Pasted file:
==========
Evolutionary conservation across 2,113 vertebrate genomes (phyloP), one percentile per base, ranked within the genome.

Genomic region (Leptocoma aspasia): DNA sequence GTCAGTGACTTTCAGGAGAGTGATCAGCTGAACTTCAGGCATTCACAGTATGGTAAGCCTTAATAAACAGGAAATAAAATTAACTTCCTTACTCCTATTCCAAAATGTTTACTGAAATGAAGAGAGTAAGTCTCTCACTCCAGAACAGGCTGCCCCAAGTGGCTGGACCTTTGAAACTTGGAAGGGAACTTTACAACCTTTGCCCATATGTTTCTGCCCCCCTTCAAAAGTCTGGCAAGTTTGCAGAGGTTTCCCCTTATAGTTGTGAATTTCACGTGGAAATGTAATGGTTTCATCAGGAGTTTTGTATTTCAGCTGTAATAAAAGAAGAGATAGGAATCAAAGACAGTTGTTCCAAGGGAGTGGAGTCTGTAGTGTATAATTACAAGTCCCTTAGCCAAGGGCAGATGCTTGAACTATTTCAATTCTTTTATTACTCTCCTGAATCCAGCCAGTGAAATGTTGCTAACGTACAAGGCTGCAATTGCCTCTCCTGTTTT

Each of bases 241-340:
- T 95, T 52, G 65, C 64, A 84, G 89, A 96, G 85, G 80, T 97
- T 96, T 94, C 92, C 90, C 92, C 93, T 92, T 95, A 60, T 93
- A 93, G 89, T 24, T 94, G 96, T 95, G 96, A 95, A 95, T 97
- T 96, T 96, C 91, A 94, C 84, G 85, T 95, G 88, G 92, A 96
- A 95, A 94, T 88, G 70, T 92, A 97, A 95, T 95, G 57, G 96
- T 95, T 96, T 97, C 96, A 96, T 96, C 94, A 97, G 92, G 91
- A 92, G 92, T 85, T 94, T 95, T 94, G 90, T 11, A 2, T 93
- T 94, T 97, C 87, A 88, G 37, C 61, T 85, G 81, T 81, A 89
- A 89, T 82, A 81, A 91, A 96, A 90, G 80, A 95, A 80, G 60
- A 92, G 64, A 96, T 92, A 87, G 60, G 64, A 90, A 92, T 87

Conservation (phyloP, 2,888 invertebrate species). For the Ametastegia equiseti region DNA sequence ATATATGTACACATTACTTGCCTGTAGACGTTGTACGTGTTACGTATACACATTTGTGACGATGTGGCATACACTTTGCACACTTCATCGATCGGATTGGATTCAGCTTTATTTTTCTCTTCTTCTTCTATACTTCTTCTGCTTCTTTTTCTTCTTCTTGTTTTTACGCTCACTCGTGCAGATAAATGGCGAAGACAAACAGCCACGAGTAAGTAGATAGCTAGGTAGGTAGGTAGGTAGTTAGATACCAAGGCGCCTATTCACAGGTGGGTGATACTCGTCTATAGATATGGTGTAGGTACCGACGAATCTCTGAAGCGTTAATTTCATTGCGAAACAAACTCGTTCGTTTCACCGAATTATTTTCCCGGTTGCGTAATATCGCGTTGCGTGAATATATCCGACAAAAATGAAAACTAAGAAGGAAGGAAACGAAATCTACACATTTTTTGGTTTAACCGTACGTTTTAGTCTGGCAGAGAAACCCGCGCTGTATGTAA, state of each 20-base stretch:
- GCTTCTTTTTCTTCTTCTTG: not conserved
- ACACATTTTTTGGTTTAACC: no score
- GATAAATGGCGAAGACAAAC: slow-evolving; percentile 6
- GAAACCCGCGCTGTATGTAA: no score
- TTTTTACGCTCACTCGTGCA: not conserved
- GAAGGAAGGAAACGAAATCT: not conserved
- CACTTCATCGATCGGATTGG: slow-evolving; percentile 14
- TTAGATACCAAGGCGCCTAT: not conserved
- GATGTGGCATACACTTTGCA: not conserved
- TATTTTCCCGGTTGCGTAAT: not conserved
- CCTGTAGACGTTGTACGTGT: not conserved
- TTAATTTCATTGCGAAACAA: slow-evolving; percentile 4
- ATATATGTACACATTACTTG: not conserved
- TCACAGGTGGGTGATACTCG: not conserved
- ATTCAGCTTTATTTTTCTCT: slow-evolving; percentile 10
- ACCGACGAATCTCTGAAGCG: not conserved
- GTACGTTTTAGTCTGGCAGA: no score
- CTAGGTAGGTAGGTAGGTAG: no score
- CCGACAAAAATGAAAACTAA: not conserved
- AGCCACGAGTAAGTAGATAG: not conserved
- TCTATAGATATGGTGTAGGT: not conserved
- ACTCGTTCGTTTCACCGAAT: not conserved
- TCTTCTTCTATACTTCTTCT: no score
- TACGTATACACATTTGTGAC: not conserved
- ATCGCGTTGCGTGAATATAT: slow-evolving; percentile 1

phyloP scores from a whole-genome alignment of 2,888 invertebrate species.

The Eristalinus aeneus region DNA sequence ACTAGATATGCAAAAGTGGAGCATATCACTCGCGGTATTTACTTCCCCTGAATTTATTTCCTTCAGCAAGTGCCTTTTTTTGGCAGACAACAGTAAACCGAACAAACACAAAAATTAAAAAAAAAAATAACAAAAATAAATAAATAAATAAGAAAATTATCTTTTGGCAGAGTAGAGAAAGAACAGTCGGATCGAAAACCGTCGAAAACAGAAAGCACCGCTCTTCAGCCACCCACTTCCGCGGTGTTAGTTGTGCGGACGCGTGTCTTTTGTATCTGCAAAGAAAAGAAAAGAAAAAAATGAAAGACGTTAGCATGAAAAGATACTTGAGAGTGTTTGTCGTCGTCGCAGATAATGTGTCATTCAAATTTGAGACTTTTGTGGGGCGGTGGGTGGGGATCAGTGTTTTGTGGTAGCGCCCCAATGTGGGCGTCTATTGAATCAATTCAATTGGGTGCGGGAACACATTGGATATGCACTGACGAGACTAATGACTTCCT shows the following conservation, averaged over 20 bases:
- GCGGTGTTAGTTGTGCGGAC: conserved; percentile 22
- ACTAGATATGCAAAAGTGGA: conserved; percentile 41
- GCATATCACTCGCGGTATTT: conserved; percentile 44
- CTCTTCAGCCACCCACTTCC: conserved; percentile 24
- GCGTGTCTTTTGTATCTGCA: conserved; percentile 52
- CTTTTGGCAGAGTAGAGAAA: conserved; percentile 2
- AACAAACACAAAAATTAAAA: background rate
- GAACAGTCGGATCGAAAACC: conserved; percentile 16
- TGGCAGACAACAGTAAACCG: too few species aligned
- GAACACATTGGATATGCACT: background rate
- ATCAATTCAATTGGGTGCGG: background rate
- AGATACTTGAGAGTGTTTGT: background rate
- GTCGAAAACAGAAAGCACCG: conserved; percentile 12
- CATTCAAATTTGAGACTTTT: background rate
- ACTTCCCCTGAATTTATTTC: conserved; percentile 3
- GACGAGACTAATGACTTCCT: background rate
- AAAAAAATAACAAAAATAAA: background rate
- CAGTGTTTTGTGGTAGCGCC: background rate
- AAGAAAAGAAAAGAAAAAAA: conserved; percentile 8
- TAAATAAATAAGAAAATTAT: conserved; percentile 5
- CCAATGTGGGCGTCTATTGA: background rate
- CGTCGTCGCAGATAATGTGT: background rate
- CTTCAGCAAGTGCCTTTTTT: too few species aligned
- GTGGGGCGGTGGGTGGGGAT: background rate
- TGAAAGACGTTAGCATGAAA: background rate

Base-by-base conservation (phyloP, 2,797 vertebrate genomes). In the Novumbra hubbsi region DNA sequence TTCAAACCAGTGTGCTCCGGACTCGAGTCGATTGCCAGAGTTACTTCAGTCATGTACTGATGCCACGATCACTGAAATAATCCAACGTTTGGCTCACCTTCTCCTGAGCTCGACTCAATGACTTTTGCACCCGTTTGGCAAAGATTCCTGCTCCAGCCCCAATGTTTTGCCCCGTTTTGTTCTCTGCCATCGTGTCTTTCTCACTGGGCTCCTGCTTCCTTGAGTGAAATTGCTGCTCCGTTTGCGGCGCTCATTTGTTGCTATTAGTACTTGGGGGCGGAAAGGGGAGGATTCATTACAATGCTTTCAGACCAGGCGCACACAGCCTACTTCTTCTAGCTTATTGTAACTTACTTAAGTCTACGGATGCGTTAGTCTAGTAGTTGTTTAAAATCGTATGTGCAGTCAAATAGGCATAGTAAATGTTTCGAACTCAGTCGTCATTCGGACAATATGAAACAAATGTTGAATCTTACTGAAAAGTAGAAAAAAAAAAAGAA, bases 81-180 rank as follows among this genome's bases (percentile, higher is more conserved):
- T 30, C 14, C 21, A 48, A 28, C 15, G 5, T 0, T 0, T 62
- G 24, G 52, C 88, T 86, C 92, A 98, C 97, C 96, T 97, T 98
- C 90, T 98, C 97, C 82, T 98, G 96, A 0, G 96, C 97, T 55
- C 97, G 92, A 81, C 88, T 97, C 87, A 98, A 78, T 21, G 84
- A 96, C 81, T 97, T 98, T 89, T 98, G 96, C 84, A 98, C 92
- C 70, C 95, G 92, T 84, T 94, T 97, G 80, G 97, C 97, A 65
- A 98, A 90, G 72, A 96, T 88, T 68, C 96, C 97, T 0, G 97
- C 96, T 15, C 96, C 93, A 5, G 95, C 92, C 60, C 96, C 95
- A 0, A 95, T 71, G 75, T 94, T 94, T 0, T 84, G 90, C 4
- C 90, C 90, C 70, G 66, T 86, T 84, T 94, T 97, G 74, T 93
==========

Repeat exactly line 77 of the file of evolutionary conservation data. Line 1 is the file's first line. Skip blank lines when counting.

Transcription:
- C 90, C 90, C 70, G 66, T 86, T 84, T 94, T 97, G 74, T 93